When I got pregnant, I panicked at the thought of taking maternity leave. I was worried it would be a career limiting move and I was worried that it might send my family into a financial free-fall. Then, I got a promotion 4 weeks before my due date. The prospect of not taking maternity leave became a reality.
Despite strong expectations of at least 6 months off, my husband and I decided that he would stay at home as a ‘stay-at-home-dad’, and I would take just 1 month off. I was determined to make it work, so I had to plan it, commit to it and make it a success.
Plan for it
I wanted to keep the momentum of my career going, especially as I’d be in a new role with more responsibility and opportunity. Of course, I had to educate relatives and friends that this was possible and achievable. If I had a dollar for the number of people who said ‘oh, you’ll change your mind once bub arrives’… This message doesn’t help anyone! And adding to my ‘wild’ plans for minimal maternity leave, I wanted to continue working until I couldn’t work anymore; this was also an unusual concept for some people to deal with.
Not listening to the nay-sayers was hard, and not second guessing myself was even harder. To prepare for success, I had a planning session with my husband, followed by a planning session with my boss before finalising. Here’s what my return to work plan looked like…
January, 1 day a week, February, 3 days a week, then from March, full time.
Commit to the plan
When I went back to work, one of the hardest things to deal with was everybody’s reaction to me being back so soon. I worked out that people are frightened of the unusual, and that I could use my situation to help people see it as normal. I need to lead by example. I was committed to the fact that financially and emotionally, the decision to come back to work sooner was the best decision for my family. But it didn’t stop me second-guessing myself and feeling guilty. So how do you ease your transition back to work, regardless of how much time off you’ve taken?
Be ready to respond: What will you say when people question your early return to work? Don’t miss this opportunity to educate others and set their expectations, and maybe one day people will stop questioning it.
Be easy on yourself: Use your first few days back at work as a test – work out what your new working day needs to look like for you to succeed. Get your boss on board and enjoy the transition.
Be comfortable and feel strong: Finding work clothes when your body is still changing, shrinking, leaking is really hard. Plan your work outfit early, and buy something new if you’re just not feeling it.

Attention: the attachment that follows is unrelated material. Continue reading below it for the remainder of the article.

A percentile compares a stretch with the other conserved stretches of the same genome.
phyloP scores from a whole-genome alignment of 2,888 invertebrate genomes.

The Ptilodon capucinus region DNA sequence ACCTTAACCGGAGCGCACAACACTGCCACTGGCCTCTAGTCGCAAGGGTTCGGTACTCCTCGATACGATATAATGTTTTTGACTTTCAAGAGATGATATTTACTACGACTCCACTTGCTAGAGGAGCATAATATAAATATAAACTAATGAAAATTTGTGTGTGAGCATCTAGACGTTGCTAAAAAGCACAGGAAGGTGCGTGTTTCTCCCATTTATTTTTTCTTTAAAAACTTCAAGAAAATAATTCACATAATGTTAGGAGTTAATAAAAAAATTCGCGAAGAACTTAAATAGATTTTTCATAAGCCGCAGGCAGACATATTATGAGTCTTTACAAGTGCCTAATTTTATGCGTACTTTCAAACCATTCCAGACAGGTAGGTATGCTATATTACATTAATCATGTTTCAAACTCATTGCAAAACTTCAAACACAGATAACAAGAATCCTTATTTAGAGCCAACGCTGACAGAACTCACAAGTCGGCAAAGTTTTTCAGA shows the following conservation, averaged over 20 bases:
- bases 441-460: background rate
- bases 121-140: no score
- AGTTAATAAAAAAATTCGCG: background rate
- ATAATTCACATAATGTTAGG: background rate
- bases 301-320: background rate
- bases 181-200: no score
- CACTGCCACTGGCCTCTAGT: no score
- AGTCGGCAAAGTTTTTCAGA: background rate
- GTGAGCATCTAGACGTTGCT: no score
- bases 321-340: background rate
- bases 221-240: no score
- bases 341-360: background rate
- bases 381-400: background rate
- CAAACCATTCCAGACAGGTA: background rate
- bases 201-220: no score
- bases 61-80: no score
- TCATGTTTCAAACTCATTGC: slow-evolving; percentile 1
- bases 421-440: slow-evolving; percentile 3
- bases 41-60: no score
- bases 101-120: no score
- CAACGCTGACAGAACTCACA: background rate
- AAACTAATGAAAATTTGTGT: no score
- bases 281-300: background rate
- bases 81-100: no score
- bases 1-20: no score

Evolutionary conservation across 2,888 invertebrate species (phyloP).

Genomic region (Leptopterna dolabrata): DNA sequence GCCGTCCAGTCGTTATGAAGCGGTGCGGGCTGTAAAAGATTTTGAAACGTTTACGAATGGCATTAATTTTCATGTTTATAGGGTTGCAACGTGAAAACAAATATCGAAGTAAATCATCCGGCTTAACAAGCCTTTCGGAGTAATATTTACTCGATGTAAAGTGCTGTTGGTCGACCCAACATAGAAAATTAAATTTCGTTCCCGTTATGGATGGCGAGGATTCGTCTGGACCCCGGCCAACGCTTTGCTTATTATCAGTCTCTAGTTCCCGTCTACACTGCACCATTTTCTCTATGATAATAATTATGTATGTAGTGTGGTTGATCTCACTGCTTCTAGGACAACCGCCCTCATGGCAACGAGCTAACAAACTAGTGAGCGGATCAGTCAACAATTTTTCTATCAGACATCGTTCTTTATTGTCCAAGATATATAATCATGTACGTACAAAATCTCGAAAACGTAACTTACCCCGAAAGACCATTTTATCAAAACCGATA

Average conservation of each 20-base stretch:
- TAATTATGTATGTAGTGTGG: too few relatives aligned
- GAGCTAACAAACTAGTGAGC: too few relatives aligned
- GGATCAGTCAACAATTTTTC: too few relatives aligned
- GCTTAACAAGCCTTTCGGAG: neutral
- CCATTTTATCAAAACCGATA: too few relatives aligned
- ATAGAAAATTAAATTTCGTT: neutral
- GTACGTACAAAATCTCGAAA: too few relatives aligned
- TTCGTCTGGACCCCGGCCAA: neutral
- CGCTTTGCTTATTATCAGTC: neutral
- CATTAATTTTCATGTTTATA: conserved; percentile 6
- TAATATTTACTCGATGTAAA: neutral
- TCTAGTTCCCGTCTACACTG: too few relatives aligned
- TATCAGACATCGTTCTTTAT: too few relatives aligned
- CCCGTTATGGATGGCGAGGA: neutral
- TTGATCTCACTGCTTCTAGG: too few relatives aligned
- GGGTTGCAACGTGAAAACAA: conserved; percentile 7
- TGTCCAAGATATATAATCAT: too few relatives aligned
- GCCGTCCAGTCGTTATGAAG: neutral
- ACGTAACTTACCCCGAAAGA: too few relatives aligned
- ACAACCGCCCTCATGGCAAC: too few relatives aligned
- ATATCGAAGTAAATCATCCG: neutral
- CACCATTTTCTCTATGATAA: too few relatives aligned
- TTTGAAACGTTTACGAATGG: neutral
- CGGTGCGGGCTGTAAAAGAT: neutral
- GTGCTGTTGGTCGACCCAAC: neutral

See the success
My bub is about to turn 1. When I look back at this past year I regret how much time I spent worrying that I was missing out. It was time wasted because now I see that I haven’t missed anything. I have a happy, healthy little boy, a fulfilled and proud husband, and a team of people at work who think I’m awesome. I’ve got the best of both worlds – it’s possible for anyone if you plan it, commit to it, and envision the success. So how do you realise that success?
- Remember the achievements since baby was born – forget about what you think you haven’t done, and focus on what you have
- Remember the moments – like getting big, sloppy kisses when you get home from work, and the weekends where ‘mummy time’ is all the time.
- Plan for the future – plan holidays, birthday presents, weekend outings, and the special time you’ll be able to give precisely because you have gone back to work.
I’ve come to realise that what I’ve got is something that not a lot of other mamas have. I have an opportunity to show my child that men and women are equal. Men and women can both be parents and they can both be the ‘bread winner’. If enabled to succeed, Dads can stay at home, do the cleaning and cook dinner, and Mums can be high-flying executives, business go-getters and awesome fun on the weekend.
With a bit of planning, more and more children can grow up with this experience; and it can only be a good thing.
Sally Maconochie is a professional writer and project manager with Aurora Marketing, based in Brisbane. She is also a ‘fresh’ mama. Sally has clawed her way to work-life-harmony with the support of a super-hubby (and stay-at-home dad) and a lot of coffee. She spends a lot of her time flying around the country working on multi-million dollar bid submissions, so the weekends at home with bub are even more special.